To be part of a community which lives simply and is filled with joy, blessing, and purpose.
To be part of a community which lives simply and is filled with joy, blessing, and purpose.
To foster community through listening, reflecting, communicating, encouraging and serving.
To live a joyful, present and authentic life that is filled with blessing, encouragement and service to others.
“The word that is too often missing from leadership studies is judgment. Everybody involved in the business is desperate to appear scientific: academics because they want to get research grants and consultants because they want to prove that they are selling something more than just instinct. But judgment is what matters most, and it is hard to measure. It takes judgment to resist getting carried away with one quality (such as decisiveness) or one measure of success (such as the share price). It takes judgment to know when to modulate your virtues and when to pull out all the stops.”
Schumpeter – The Economist June 8th, 2013
We know that even wise and experienced leaders can make appallingly bad choices with catastrophic results. This is often because their judgment has been clouded by an untempered ego, they have ignored the warning signs, and they have sought and received unreliable feedback. These problems seem easily remedied but many organizations are ill equipped to help their leaders take such measures.
Barry Schwartz, Dorwin Cartwright Professor of Social Theory and Social Action at Swarthmore College, makes the following statements about wise people:
A propos the last item, he believes that they gain wisdom through experience. In a work context, they need encouragement to try new things, permission to fail, and opportunities to find wise mentors. If you’ve been reading this blog for any length of time, you will know that all of these things are close to my heart.
Schwartz says that practical wisdom of this kind is less common in our culture today because of our over-dependence on rules and incentives to protect against error. Each time something goes wrong, we layer on more rules to ward off disaster and we tweak incentives in the hope that employees do the right thing out of self-interest. In doing so we reinforce the notion that employees cannot be trusted to do the right thing on their own accord.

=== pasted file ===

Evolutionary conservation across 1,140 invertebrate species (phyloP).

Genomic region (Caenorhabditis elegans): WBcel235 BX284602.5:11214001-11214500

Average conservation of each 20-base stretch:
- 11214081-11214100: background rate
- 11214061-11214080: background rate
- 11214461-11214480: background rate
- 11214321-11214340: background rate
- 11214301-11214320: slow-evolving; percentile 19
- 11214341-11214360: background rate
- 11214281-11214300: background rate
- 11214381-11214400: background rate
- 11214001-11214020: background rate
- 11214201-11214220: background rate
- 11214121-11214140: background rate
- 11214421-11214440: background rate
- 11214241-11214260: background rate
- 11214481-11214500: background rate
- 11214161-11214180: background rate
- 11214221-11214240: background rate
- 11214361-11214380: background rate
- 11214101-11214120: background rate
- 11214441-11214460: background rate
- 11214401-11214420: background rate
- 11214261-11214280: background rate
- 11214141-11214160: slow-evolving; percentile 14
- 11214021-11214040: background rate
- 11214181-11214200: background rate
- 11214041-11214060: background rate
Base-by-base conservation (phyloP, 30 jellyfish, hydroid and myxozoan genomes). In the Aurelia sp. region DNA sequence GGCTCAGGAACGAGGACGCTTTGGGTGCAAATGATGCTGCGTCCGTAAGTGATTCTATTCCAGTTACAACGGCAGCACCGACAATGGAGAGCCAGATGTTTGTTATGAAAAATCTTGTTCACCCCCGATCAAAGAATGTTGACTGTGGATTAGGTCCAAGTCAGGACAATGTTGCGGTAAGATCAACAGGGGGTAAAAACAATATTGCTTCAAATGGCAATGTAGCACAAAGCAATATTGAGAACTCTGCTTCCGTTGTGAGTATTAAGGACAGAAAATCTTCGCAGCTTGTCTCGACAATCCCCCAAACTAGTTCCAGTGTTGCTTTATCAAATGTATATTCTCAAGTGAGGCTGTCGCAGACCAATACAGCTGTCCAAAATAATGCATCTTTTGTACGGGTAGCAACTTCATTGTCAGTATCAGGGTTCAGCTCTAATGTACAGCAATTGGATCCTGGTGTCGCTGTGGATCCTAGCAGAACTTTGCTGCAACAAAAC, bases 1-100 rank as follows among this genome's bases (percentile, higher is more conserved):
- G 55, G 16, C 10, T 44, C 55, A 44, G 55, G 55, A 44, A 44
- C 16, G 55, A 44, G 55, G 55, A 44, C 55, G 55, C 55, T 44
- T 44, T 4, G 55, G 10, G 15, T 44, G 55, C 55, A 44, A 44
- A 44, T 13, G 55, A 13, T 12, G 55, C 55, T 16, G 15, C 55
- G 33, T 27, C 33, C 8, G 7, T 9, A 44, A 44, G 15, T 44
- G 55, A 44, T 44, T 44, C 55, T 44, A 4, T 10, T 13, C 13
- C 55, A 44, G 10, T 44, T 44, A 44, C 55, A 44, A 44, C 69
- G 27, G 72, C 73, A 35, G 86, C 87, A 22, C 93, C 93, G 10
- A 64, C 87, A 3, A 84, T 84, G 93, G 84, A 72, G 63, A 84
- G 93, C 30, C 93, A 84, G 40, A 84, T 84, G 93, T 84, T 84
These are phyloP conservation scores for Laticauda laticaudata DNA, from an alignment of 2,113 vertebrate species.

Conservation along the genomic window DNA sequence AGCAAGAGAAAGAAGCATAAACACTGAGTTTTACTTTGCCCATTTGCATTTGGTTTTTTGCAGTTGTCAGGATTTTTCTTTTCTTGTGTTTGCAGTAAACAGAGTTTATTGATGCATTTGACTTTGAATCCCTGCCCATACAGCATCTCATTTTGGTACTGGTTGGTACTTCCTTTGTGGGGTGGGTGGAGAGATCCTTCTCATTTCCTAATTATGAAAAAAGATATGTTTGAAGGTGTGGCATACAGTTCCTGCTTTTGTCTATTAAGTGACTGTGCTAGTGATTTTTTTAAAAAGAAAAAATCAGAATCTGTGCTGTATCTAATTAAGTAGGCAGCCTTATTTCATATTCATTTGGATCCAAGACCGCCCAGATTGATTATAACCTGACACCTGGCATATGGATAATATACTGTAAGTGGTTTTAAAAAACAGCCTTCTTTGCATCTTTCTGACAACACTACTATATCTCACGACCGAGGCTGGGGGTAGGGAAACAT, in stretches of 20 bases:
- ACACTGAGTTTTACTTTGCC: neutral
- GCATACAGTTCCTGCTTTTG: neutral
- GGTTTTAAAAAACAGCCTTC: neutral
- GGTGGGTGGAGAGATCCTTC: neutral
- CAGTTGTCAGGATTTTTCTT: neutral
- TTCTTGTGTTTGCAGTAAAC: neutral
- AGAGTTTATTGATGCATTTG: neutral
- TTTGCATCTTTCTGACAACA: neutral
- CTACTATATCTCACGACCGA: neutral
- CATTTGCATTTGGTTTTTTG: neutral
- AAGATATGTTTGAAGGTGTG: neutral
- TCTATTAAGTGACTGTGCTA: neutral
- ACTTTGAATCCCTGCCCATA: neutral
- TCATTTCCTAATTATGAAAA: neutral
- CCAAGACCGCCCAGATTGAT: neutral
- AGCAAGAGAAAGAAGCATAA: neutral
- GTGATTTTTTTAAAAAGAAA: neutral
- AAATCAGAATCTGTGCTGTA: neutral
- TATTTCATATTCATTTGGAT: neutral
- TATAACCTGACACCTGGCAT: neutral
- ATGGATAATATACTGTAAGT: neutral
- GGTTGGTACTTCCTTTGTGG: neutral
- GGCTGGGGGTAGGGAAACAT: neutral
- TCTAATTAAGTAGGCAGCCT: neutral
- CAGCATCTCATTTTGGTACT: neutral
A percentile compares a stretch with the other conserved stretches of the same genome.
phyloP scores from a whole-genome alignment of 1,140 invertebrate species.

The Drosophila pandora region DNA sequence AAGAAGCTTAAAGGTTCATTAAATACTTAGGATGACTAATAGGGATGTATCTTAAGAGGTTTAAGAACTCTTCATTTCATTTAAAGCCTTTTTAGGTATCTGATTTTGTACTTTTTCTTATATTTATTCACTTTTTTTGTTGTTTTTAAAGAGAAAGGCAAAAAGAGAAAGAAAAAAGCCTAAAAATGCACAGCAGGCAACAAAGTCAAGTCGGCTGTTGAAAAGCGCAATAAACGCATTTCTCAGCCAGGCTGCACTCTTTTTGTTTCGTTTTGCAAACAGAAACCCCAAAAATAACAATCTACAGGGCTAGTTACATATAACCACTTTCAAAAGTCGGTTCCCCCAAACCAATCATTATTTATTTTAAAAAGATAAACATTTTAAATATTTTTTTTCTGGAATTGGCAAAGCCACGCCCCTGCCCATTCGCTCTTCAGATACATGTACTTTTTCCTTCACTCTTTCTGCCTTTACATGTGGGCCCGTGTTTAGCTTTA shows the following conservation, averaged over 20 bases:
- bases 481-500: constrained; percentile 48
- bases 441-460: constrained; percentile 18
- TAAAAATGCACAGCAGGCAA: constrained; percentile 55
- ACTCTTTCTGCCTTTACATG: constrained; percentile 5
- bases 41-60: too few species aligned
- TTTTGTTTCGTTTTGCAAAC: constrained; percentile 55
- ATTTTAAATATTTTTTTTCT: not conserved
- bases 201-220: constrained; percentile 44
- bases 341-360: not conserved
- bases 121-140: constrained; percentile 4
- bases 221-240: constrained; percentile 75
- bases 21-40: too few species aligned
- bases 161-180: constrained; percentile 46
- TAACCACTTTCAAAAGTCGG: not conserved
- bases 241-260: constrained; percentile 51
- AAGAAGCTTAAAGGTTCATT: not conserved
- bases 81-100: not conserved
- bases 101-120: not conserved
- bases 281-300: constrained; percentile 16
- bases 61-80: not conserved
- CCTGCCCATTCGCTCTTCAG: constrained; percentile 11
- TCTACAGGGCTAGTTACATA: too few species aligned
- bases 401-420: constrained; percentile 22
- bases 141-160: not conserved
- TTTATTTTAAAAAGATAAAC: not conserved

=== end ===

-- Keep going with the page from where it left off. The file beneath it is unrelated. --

Relying on rules and incentives takes discretion out of the hands of employees. It also gives them fewer opportunities to practise wisdom, and discourages them from acting wisely. Is it any wonder then that low morale and mediocrity is so pervasive in our institutions and corporations today?
Alex Osborn, co-founder of legendary advertising firm BBDO, is credited with inventing the concept of brainstorming – the synergistic process by which a group can produce more ideas than all of its individual members working alone. This idea has been embraced wholeheartedly by corporations worldwide since its introduction in 1942, and continues to be widely used today.
“There’s only one problem with Osborn’s breakthrough idea”, says author Susan Cain in her book Quiet. “Group brainstorming doesn’t actually work. One of the first studies to demonstrate this was conducted in 1963. Marvin Dunnette, a psychology professor at the University of Minnesota, gathered forty-eight research scientists and forty-eight advertising executives, all of them male employees of 3M, and asked them to participate in both solitary and group brainstorming sessions.”